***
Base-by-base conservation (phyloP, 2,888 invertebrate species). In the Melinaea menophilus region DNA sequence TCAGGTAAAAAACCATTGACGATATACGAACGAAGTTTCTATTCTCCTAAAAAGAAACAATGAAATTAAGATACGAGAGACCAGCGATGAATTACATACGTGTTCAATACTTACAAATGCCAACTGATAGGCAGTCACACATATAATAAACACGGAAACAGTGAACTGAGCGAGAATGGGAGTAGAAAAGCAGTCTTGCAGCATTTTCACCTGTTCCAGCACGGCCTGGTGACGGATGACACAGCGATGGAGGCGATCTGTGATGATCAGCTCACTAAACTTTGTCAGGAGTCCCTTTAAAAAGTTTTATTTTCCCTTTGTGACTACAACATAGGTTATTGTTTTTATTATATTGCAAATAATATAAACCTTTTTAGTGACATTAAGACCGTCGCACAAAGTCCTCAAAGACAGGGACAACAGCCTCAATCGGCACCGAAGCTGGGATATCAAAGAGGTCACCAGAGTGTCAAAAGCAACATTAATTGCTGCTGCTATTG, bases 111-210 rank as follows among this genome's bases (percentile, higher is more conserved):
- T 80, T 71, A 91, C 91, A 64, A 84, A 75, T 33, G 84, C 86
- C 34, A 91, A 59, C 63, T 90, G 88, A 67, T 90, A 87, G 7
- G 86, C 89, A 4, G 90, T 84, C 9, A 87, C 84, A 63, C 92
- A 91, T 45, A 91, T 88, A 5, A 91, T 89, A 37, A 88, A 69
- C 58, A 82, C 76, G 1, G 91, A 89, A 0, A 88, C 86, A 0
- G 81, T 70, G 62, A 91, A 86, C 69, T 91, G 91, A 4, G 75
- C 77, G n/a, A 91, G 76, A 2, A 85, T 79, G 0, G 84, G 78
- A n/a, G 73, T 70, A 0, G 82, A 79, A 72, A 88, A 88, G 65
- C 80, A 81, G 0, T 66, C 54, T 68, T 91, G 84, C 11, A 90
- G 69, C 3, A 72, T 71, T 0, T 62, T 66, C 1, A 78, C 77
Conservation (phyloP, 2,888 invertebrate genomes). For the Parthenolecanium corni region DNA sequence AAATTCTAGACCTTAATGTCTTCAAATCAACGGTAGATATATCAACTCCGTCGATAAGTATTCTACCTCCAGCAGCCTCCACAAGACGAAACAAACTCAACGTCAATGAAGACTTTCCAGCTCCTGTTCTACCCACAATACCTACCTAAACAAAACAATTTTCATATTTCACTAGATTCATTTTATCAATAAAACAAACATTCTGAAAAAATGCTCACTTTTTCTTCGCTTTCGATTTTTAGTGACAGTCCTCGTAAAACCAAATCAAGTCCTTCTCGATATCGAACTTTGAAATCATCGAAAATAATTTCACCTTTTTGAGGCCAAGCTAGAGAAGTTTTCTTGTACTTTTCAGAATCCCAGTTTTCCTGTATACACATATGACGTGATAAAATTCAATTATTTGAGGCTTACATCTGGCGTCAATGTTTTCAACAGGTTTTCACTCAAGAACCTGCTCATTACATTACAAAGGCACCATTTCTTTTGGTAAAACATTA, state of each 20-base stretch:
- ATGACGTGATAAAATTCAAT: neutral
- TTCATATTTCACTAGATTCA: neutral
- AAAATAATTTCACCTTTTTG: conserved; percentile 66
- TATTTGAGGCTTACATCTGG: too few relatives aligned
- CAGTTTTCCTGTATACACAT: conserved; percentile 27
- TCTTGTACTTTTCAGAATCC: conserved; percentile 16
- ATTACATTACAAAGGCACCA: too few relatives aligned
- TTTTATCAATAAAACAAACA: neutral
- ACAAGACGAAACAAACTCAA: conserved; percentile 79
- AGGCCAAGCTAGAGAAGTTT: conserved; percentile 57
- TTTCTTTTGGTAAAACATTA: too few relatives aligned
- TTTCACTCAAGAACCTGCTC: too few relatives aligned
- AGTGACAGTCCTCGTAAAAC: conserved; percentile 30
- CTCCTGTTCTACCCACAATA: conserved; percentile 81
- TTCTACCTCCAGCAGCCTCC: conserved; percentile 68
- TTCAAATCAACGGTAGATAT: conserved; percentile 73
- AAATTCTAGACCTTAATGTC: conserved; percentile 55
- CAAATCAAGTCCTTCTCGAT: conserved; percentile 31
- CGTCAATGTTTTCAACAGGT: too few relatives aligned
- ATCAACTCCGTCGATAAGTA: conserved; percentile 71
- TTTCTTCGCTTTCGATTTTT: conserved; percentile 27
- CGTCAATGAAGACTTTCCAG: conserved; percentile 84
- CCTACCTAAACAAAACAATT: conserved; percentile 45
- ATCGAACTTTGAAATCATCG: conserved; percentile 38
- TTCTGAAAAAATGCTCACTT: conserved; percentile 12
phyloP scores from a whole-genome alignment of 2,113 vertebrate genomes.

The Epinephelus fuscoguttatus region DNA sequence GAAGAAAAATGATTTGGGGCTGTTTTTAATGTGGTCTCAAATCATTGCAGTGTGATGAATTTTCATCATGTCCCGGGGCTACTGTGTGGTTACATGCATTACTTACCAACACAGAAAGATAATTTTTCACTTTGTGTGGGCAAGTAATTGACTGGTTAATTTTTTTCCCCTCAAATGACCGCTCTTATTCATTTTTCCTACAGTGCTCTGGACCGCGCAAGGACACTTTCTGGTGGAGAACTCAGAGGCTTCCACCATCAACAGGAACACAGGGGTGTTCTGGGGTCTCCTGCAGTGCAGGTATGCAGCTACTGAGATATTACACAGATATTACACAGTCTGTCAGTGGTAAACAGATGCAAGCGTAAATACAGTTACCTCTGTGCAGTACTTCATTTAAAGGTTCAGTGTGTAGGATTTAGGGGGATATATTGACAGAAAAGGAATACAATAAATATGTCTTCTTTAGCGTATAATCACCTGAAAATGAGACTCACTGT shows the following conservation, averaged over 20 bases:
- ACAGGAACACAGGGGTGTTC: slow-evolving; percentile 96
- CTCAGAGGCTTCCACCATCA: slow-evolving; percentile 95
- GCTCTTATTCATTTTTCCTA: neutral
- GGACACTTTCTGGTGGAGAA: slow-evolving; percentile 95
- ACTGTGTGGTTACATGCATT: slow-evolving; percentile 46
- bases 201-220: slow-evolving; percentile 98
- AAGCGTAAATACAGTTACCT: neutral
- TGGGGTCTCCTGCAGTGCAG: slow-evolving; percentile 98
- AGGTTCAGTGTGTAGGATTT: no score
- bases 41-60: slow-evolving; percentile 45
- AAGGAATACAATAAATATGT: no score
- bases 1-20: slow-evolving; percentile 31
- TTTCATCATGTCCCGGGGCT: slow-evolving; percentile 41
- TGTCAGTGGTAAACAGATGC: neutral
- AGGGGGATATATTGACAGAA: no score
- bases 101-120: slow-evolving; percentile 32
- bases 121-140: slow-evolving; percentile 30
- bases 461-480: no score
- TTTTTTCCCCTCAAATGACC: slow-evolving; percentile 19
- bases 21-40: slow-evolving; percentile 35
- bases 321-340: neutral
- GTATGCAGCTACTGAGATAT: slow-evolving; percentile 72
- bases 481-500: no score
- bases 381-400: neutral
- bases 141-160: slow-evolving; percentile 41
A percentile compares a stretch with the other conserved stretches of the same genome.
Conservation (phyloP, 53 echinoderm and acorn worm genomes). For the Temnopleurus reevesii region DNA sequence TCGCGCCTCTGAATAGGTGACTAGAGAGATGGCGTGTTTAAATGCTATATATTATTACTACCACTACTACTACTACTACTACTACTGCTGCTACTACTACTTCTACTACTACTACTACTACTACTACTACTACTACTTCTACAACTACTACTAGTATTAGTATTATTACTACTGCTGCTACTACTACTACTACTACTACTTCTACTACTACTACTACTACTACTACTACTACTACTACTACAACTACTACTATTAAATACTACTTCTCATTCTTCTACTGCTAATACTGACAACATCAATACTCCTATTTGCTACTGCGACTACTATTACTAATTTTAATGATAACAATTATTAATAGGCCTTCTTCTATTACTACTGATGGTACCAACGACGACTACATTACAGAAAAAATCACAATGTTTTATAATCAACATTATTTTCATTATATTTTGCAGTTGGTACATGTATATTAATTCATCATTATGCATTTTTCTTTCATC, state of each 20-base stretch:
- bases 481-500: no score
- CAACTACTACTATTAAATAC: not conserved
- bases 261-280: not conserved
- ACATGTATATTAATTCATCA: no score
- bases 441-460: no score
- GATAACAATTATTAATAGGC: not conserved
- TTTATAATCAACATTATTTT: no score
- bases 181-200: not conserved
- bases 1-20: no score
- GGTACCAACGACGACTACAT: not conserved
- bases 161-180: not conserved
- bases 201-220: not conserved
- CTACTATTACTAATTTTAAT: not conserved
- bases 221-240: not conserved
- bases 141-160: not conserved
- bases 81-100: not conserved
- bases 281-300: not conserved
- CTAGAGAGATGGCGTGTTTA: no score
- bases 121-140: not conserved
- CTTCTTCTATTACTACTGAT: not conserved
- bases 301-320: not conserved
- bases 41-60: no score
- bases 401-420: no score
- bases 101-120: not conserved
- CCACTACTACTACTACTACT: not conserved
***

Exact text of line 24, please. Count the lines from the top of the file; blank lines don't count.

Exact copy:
- TTTCACTCAAGAACCTGCTC: too few relatives aligned